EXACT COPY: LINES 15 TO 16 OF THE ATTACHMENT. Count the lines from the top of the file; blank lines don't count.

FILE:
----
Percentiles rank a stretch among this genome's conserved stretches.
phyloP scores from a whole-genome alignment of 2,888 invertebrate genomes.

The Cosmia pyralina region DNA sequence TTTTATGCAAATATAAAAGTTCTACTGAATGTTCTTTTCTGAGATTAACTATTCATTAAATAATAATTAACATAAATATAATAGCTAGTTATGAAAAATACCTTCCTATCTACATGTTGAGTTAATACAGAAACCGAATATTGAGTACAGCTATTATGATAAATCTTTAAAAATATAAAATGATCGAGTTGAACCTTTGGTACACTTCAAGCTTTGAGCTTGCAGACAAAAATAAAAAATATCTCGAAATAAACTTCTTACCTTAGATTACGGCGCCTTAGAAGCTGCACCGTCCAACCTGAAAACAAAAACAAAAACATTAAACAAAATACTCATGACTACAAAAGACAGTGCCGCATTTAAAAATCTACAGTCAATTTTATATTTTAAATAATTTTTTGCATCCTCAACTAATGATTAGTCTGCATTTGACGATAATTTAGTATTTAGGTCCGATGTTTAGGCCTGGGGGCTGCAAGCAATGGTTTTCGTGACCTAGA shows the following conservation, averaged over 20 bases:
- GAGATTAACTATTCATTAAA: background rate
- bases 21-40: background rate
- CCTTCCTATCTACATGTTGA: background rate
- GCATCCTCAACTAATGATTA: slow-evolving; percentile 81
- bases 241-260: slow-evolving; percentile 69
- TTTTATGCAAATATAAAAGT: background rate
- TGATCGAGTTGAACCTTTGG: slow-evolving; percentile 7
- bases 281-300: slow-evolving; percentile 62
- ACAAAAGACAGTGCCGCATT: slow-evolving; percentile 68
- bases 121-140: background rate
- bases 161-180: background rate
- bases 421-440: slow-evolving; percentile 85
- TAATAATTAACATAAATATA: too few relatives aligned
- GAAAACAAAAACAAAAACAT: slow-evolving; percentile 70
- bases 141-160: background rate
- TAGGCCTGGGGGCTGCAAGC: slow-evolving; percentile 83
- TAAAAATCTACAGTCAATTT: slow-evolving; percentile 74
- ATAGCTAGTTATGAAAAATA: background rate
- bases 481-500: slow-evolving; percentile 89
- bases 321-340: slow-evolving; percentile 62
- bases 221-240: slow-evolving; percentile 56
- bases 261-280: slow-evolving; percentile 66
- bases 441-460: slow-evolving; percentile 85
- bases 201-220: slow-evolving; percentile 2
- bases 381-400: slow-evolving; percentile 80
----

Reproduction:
- bases 421-440: slow-evolving; percentile 85
- TAATAATTAACATAAATATA: too few relatives aligned